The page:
In October general conference of 1907, for example, Elder Grant paid tribute to recently-departed fellow apostle, George Teasdale. “ . . . I was called to the Apostleship upon the same day as Elder Teasdale, and I labored with him, in season, and out, for twenty-four and a half years,” Brother Grant told the Saints. “I ever found him full of humility, full of love of his fellows. I never saw him angry; I never heard an unkind word fall from his lips. I always found that his heart was full of love; that he reached out for the benefit, uplifting, and betterment of humanity; and it seemed to me that he was in very deed an ideal servant of God, a preacher of the plan of life and salvation.”[2]

Ten years later in 1917, Elder Grant memorialized the late Elder Francis M. Lyman, President of the Council of the Twelve. It was not easy for President Grant to part with his predecessor, father figure, and Word of Wisdom mentor. “He has gone from us,” Brother Grant solemnly declared. “I have been almost as intimately associated with him as a boy is with his father, for thirty-six years—two years in Tooele and thirty-four years in the Council of the Twelve, and upon all occasions, in public and in private, at home and abroad, he was always full of the spirit of teaching and admonition and showed forth a good example to the people.” President Grant concluded his tribute to his beloved friend by telling Saints who chose to emulate President Lyman’s highly-principled life-style, that “I can promise you that when the battle of life is ended, and you have the privilege of meeting President Lyman, beyond the veil, you will have that same joy when he welcomes you, which you have experienced here on earth when he put his arm around you and said, ‘God bless you, my brother,’ or ‘my sister.’”[3]

President Grant’s circle of praise extended far beyond his General Authority associates. In April general conference of 1922, he noted the death of William W. Riter, chairman of the Church Auditing Committee. President Grant told the Saints that Brother Riter, “religiously, once a year, read the Book of Mormon through.”[4] Two years later in October 1924, President Grant commented on the passing and made mention of the service and generosity of Stake President Andrew Kimball of Thatcher, Arizona, and Elizabeth C. McCune of Salt Lake City.[5] In 1928, he noted with sadness the death of Improvement Era editor, Edward H. Anderson, and commented that, “no more capable, faithful, diligent, God-fearing man has ever been engaged in the service of the Lord in the Church of Jesus Christ of Latter-day Saints.”[6] One year later, President Grant announced that Idaho Falls Stake President Fred L. Caine, who had labored with President Grant in the Japanese mission, had passed away. “I wish to bear witness,” President Grant stated, “that it has not been my privilege to ever be associated with a more sincere, God-fearing, capable, faithful man than was Brother Fred A. Caine.”[7]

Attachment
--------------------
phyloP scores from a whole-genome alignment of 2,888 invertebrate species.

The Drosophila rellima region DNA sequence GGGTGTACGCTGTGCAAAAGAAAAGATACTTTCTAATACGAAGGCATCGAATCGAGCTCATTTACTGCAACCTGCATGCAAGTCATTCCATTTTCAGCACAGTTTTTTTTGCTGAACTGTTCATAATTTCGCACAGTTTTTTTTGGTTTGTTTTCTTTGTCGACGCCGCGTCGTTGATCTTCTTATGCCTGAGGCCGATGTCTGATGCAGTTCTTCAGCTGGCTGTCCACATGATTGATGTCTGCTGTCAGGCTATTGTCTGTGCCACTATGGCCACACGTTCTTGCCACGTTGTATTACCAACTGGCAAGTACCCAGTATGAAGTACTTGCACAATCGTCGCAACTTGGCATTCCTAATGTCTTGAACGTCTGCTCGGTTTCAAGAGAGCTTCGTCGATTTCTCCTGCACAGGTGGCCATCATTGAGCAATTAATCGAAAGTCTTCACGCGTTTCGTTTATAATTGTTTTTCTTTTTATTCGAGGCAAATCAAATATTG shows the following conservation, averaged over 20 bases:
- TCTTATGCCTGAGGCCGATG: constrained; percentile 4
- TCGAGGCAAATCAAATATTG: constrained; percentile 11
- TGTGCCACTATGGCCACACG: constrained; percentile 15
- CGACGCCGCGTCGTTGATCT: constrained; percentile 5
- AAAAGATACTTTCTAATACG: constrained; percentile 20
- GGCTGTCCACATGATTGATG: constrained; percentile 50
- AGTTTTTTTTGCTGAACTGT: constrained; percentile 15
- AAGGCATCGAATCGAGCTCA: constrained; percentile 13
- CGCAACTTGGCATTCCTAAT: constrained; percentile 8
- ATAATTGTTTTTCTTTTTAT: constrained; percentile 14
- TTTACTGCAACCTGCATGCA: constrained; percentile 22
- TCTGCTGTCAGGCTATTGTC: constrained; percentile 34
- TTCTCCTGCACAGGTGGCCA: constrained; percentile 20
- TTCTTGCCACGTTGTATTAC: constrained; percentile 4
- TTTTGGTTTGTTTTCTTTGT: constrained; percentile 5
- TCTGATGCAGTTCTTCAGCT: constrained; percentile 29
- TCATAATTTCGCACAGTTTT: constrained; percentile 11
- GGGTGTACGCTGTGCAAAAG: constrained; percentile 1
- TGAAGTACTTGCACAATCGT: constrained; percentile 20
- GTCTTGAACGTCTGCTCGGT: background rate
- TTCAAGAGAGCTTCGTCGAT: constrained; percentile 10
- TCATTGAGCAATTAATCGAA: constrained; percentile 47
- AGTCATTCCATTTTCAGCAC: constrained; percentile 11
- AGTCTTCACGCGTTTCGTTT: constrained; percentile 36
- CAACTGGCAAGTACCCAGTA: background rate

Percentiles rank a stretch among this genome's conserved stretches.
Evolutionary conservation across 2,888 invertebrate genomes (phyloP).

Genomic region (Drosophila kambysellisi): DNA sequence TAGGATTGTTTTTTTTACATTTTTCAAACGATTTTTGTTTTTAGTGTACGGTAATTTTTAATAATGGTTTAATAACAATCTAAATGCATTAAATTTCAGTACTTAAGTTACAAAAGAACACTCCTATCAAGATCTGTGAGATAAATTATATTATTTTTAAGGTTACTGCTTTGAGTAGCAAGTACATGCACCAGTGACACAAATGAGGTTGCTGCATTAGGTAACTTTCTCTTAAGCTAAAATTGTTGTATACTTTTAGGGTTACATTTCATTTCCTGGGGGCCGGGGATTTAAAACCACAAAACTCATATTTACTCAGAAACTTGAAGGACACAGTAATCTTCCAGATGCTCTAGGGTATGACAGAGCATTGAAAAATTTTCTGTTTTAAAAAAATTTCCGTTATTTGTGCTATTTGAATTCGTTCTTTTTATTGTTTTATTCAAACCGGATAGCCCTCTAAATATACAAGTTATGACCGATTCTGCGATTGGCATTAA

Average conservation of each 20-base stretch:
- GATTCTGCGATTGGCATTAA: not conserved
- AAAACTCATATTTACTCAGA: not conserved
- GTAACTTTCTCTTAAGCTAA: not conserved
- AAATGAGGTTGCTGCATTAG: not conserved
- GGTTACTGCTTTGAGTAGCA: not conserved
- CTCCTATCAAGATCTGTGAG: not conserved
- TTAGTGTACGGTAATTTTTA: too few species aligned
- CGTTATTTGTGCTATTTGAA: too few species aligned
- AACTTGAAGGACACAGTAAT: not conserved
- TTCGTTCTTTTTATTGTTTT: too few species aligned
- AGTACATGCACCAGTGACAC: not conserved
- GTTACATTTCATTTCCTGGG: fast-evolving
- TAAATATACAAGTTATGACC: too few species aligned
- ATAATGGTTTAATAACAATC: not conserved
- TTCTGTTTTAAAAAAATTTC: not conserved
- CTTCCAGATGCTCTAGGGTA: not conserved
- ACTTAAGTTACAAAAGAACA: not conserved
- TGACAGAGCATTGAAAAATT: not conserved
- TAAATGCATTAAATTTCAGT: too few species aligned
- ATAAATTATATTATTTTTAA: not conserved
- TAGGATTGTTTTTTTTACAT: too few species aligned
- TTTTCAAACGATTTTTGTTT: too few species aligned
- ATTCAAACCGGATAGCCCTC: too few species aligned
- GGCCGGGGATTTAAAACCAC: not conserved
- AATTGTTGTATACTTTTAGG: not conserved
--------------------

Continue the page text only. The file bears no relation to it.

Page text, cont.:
Throughout his ministry, President Grant evidenced a strong appreciation for those who temporarily, or sometimes almost permanently, renounced earthly concerns to preach the gospel. In 1913 he praised beloved missionary Ben E. Rich. “I would like to pay . . . tribute to the memory of one who spent fully one-half of his mature years in proclaiming the Gospel of Jesus Christ,” President Grant said to assembled Saints. “Both by tongue and with his pen, this man has brought many, many souls to a knowledge of the Gospel of Jesus Christ. God bless his memory.”[8] Seven years into his presidency, in 1925, he lauded the loyalty of President Charles W. Penrose. “He spent nearly twenty years of his life as a missionary in his native land,” President Grant observed. “We mourn his loss, but we rejoice in the wonderful record of labor and service that he made in the spread of the gospel of the Lord Jesus Christ at home and abroad.”[9] Four years later, in April conference of 1929, President Grant noted the dedication of President Joseph Wilford Booth, who had recently died of a heart attack in Syria after spending nearly eighteen years as a missionary in the Near East. Of Brother Booth President Grant noted that “no more faithful, God-fearing, humble, splendid man have we had pass away in the mission field.”[10]